Our CAFOD campaigns team recently requested to hear from some young campaign activists. Below is the inspiring and encouraging response from Maeve McGovern about her experiences of being part of the Climate ChangeMarches in Manchester.
As a young person unable to vote about matters of great importance to me, I have been attending the Extinction Rebellion organised Climate Strike Marches in central Manchester. These marches have not only been great experiences that have demonstrated incredible community spirit and unity, but also have been the perfect outlet to get young voices heard where previously they have been ignored.
As a child, I’d always been told the importance of taking care of yourself and others. Throughout education I was told that God put humans on the earth to take on the role of stewards. I believe we have the capability to resolve issues when they really mean something to us, so why have issues such as Climate Change only just started being recognised as a global threat? Recent political activity not only left me baffled as to the priorities of those in power, but also left me frustrated with my inability to do anything to contribute to positive change. When I attended my first Strike for Climate March, I was swept away immediately by the momentum and the energy and stopped feeling useless instantaneously. It was an event organised by people of similar ages to me and attended by so many others who felt the same as myself and who until then, hadn’t been able to impact the decisions being made about our future. And yet there we all were. Signs waving, voices blaring in unison. People in offices in surrounding buildings would come to the windows and watch, taking time out of their routine to give us a wave from floor seven or to just witness history happening. Students would show up in their uniforms, frustrated with the idea of having to sacrifice their education, but understanding that the only future they’re going to be capable of having is one that they speak up for themselves.
However, not only were there young people there. I was so chuffed to realise that people from older generations were coming out and showing their support for the movement, chanting alongside. A beautiful moment also involved turning to my left to realise I was standing right by our Mayor of Greater Manchester Andy Burnham, showing his solidarity and reassuring us that he understands our upset and lack of representation, and ensuring his support following the march. Representation that was overflowing into any social media platform, with pictures and messages of support from politicians, celebrities and influencers of all demographics.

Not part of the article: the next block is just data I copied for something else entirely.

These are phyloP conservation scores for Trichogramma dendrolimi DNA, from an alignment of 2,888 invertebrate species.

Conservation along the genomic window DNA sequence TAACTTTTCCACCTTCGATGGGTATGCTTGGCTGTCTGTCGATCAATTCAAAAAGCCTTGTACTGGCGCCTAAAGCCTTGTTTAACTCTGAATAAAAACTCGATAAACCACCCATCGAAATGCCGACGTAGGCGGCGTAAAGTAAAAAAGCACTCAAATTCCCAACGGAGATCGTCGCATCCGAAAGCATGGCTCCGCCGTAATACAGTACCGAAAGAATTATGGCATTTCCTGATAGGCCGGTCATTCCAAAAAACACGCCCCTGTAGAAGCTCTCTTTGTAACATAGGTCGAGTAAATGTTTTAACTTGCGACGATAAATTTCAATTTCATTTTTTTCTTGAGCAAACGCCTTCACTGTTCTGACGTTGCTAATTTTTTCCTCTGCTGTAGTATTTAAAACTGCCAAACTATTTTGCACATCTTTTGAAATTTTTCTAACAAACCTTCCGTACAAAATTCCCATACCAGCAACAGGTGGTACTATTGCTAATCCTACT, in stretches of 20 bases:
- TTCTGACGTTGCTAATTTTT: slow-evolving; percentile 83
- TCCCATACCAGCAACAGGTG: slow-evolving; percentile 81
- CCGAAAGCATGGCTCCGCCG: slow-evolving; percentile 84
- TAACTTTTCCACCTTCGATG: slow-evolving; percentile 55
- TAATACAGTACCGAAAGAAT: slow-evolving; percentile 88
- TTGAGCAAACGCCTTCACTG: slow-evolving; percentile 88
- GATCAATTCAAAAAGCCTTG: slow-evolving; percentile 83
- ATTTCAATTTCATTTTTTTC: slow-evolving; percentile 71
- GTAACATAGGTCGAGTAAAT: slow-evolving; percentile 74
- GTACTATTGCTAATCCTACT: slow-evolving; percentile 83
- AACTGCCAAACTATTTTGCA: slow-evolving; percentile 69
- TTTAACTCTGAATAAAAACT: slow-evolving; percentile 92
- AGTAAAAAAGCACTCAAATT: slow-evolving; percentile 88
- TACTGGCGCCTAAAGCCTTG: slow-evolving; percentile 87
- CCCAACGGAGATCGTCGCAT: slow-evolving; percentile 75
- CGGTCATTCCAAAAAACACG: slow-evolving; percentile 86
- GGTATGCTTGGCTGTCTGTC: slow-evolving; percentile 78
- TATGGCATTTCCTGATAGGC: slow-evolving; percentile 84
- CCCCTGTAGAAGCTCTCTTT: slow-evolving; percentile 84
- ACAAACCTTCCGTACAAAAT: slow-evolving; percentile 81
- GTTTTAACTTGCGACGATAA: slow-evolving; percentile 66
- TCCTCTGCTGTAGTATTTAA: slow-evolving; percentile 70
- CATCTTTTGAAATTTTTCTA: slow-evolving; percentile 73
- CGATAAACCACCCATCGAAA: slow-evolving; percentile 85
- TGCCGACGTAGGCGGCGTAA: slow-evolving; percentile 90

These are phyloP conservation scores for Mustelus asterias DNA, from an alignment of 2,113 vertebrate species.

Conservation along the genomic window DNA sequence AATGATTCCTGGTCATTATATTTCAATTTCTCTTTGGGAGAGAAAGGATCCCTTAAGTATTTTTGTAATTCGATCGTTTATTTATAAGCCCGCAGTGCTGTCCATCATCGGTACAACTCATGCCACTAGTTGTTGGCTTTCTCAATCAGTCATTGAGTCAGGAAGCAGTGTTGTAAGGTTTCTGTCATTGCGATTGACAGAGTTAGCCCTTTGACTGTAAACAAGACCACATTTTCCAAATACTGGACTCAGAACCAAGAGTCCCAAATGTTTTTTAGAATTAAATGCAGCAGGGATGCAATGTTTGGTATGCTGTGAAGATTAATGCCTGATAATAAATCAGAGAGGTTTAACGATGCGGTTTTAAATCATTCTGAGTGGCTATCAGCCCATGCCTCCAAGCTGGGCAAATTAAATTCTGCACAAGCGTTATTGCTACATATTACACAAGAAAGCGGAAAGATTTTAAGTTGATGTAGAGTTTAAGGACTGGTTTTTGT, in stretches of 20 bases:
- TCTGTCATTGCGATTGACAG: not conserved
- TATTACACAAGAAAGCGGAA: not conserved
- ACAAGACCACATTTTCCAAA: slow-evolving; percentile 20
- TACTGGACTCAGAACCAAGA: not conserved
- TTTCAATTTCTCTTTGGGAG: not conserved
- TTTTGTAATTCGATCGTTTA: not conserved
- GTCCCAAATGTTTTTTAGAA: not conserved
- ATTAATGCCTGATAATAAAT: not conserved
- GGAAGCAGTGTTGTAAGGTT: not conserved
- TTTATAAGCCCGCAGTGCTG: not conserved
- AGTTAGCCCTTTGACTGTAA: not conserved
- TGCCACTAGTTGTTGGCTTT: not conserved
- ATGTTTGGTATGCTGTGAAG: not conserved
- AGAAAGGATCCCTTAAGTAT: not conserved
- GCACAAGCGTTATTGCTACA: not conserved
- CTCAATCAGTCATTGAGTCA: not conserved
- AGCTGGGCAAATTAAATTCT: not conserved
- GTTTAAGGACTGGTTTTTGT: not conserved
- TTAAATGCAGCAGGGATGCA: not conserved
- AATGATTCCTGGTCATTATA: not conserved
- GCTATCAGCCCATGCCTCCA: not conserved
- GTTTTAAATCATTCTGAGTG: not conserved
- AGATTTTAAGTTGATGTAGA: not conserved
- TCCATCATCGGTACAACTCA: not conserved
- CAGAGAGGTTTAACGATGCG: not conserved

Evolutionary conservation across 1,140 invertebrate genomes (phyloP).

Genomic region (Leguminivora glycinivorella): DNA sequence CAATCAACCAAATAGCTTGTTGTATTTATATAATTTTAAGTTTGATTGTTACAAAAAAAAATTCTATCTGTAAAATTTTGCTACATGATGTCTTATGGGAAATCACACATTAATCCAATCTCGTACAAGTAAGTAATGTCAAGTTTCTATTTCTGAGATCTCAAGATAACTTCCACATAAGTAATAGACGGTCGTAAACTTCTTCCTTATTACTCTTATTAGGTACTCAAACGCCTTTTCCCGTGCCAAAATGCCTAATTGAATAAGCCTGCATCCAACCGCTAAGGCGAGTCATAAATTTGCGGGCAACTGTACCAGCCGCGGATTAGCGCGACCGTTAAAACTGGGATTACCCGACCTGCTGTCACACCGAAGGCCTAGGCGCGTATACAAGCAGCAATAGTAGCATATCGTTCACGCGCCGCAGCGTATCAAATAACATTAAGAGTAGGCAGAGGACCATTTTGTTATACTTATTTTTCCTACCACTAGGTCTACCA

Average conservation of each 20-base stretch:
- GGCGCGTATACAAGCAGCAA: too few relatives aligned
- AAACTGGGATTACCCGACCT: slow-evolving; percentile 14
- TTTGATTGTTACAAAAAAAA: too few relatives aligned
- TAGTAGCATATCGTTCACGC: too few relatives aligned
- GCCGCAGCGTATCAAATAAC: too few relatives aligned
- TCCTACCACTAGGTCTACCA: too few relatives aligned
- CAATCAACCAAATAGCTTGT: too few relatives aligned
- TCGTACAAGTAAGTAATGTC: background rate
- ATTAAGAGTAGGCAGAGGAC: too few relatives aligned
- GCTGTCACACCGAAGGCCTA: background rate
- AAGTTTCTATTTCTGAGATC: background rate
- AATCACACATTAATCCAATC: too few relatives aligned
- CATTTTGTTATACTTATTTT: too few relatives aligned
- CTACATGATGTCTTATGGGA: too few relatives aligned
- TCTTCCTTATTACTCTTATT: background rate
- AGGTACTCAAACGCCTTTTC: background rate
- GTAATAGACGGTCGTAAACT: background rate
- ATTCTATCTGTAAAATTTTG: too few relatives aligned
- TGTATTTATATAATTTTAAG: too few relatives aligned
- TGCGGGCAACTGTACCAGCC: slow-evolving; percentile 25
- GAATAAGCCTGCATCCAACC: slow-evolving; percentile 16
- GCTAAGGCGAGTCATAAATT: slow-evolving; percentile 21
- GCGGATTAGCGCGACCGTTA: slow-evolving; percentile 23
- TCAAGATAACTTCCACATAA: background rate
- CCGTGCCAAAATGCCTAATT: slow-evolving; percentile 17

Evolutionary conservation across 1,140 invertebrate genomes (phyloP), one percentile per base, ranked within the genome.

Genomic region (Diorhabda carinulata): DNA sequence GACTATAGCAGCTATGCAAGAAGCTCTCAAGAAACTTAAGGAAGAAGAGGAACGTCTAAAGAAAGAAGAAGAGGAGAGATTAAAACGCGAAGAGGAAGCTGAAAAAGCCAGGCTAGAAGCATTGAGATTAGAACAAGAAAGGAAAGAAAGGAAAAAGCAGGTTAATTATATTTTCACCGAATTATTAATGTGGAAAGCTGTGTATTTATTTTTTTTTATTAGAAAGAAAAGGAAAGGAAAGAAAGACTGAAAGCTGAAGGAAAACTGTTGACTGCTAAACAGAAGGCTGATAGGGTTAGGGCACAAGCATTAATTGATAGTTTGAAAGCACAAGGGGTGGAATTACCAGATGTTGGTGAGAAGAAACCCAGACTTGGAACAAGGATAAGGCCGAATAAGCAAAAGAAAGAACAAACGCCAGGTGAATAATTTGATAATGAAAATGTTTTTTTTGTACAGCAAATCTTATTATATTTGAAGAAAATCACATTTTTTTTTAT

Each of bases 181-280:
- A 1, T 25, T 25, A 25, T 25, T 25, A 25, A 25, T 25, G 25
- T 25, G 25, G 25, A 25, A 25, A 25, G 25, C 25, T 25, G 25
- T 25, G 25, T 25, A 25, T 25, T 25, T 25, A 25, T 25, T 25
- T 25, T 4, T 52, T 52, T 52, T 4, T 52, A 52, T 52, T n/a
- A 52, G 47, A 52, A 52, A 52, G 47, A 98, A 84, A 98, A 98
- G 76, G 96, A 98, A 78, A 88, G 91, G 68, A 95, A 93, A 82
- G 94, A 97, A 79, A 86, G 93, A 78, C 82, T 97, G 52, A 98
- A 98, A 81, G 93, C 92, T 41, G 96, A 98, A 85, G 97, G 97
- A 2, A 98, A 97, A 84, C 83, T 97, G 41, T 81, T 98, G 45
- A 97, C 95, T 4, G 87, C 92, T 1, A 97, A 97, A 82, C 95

So, within the space of a day I’d gone from having a minimal amount of hope for a cause I’d felt nobody was listening to, to feeling empowered, proud and ready to continue campaigning for our planet; God’s creation, that we were left to care for, and for which now must act to save. Granted, there is still a long way to go before ensuring some form of a positive outcome, but if you have the chance, attend a march, post it on social media, spread the word, because this is our planet and we have all the responsibility to fix it.
To campaign with CAFOD and get involved in the preparations for the global UN COP26 Climate Conference in Glasgow during November of this year, then read all about “Generations Unite“, the very latest campaign action for parishes and individuals.
Congratulations St Joseph’s! On 1 July, the pupils of Saint Joseph’s Roman Catholic Primary School, Todmorden, were presented with CAFOD’s Livesimply award. Our own Bishop of Salford, John Arnold, presented the award and commended the pupils, staff and parents for their efforts to live more simply, sustainably and in solidarity with the poor.
For the past twelve months, the whole school, including teachers and
parents, have committed to reduce, reuse and recycle, while also thinking of
ways to care for communities, both close to home and around the world.
This has included everything from selling bird or bat (BOB) boxes – which help to develop local biodiversity – to holding collections for the local food bank and speaking to members of the public at Todmorden market about sustainable living.
Assistant Headteacher, Mr Carr, said: “We
were visited in May to be assessed for the award. The assessors were
particularly impressed with the energy and enthusiasm shown by the pupils, as well
as their commitment to live out the positive change they want to see, and how
they have encouraged and inspired others.
“The school were
delighted that Bishop John Arnold was able to visit the school, speak to the
pupils and present the award.
“We would like to
say thank you to both the parish priest, Father Peter McGiveron, and governor,
Briege Sivills, for their support and guidance in the school’s desire to live
For many at St Joseph’s, the Livesimply award is only the beginning of their journey to live more sustainable lifestyles.
The school is now
looking forward to planning more activities and are committed to responding
positively to the challenges – such as avoiding single-use plastic and thinking
of alternative ways to travel, such as using public transport – that come with
CAFOD in Salford representative for West Yorkshire, Simon Holleron, said:
“What an amazing achievement – St Joseph’s are one of the few Livesimply schools in the country. The work of both the pupils, teachers and parents over the past twelve months has really made a difference both here at home and around the world.”
If you want to follow St Joseph’s lead and become a Livesimply school or parish then just visit the CAFOD website for more details.